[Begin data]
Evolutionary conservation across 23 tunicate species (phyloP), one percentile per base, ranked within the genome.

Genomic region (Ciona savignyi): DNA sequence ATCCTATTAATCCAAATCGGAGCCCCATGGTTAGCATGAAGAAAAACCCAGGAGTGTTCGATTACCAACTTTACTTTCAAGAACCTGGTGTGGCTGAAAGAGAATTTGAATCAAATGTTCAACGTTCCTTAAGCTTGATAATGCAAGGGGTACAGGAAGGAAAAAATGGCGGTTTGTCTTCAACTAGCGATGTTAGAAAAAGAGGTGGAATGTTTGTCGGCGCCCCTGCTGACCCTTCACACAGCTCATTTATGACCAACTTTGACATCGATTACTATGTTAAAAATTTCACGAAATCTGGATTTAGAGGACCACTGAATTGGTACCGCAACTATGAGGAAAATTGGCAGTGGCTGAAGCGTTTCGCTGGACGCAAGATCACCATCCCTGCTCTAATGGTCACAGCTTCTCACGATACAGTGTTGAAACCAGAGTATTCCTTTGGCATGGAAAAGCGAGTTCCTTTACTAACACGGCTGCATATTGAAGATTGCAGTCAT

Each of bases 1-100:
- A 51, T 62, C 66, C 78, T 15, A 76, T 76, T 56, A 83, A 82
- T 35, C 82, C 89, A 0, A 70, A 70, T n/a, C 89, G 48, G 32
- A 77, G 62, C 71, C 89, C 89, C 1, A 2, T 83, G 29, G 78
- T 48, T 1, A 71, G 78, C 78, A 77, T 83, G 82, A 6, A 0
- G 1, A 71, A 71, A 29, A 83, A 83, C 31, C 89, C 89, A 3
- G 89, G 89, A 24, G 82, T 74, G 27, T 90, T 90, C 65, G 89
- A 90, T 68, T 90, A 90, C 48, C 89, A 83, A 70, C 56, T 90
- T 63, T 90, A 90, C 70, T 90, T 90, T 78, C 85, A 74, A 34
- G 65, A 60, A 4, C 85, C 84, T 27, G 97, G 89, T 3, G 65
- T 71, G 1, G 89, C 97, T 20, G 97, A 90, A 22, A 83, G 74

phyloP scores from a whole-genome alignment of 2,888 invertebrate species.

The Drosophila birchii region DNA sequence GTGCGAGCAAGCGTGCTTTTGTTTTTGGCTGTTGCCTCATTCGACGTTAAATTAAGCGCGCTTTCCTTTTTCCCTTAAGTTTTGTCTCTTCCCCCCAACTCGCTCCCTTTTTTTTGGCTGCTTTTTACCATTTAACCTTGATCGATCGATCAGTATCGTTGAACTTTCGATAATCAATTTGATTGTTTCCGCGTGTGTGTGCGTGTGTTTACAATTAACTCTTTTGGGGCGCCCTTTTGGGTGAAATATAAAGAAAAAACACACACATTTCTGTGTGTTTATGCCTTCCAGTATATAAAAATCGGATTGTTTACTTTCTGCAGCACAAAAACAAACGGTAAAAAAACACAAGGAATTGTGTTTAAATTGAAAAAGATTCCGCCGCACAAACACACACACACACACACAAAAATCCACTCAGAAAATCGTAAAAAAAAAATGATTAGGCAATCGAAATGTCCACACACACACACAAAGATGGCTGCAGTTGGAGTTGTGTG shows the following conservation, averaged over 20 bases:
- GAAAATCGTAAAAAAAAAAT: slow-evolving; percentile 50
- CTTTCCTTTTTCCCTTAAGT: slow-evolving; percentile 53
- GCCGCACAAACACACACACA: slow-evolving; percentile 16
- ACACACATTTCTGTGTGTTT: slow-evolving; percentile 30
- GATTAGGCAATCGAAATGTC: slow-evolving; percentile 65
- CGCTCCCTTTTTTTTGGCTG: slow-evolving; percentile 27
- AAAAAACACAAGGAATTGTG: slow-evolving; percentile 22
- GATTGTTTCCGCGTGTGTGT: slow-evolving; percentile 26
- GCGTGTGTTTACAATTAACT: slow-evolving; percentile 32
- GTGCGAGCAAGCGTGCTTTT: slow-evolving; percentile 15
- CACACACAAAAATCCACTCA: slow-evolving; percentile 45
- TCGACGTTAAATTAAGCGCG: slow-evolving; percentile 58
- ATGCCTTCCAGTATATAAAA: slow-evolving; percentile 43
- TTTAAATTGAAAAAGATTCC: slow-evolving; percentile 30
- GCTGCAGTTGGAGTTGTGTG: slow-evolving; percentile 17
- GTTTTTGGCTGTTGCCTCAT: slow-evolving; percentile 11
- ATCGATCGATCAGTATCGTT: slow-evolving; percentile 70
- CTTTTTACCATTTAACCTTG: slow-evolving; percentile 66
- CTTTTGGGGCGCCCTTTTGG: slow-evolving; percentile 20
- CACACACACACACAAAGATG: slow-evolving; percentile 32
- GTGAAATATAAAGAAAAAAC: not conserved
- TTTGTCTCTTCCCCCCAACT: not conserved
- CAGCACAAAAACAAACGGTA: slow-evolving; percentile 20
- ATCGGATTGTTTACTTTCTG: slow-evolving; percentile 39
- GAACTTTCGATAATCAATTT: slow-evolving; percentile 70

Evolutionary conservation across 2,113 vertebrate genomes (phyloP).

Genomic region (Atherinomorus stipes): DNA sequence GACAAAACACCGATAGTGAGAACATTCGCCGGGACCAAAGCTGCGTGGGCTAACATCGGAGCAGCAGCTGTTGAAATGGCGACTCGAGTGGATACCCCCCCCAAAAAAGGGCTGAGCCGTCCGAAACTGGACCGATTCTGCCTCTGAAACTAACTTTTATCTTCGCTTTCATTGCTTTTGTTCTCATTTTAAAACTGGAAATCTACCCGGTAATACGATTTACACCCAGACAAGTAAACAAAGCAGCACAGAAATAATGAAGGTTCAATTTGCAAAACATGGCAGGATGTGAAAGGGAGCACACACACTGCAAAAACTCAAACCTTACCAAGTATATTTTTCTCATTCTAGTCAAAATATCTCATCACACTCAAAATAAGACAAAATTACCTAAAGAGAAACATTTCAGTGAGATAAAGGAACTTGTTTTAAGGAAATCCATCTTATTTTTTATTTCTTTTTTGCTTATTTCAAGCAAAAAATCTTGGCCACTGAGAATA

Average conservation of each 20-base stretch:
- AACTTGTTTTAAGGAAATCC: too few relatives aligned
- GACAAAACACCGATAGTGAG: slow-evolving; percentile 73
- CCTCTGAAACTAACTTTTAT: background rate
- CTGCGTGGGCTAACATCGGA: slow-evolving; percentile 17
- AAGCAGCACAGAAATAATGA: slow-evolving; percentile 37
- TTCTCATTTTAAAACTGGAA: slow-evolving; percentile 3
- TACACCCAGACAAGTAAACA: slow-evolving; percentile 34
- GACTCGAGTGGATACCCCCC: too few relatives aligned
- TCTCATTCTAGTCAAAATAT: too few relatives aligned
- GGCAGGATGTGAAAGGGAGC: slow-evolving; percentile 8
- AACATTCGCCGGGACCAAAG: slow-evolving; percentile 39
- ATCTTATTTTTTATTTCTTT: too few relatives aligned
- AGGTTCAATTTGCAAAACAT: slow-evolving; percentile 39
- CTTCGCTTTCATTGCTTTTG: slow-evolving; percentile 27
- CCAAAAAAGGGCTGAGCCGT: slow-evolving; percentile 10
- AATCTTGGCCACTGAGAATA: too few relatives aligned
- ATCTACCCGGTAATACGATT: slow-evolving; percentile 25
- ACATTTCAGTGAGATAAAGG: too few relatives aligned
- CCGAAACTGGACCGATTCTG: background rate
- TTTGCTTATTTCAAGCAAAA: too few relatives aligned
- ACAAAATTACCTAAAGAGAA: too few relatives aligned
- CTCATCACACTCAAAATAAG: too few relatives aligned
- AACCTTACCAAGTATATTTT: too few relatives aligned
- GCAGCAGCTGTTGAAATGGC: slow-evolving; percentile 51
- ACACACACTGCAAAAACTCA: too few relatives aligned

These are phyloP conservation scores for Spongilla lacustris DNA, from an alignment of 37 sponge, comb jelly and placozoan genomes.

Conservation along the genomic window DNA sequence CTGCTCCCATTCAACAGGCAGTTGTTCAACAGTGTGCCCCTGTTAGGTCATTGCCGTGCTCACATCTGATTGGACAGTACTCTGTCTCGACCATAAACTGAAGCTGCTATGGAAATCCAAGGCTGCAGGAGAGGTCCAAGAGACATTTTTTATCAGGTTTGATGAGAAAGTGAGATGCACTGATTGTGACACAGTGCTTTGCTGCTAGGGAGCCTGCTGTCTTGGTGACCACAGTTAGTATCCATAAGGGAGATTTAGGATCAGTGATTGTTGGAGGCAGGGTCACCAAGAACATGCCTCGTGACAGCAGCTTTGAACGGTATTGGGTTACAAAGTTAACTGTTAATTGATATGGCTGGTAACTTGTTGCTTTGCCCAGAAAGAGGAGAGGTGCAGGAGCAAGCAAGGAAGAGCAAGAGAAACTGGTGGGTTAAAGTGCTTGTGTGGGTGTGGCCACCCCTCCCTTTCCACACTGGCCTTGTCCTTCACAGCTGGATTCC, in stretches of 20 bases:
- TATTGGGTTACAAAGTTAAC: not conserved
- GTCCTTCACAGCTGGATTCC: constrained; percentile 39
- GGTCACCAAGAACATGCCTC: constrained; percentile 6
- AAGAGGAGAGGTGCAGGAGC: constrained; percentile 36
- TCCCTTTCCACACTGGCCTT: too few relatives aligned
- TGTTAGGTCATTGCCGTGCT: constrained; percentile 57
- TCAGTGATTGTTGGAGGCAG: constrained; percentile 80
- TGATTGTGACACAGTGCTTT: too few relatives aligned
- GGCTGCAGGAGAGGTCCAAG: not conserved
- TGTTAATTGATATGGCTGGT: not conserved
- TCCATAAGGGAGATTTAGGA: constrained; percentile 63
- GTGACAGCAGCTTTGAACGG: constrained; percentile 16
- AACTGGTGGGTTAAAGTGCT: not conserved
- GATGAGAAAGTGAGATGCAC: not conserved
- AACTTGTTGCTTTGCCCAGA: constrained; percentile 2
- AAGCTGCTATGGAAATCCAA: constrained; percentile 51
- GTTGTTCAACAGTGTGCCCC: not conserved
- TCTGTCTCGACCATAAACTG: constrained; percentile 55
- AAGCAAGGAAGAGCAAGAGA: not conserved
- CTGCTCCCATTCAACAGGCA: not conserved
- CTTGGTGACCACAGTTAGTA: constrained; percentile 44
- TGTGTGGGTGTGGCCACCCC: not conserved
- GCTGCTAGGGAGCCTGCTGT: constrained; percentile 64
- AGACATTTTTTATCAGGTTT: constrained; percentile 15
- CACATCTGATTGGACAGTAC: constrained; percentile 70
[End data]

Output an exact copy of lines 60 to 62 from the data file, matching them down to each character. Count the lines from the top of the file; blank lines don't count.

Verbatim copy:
- ATCTACCCGGTAATACGATT: slow-evolving; percentile 25
- ACATTTCAGTGAGATAAAGG: too few relatives aligned
- CCGAAACTGGACCGATTCTG: background rate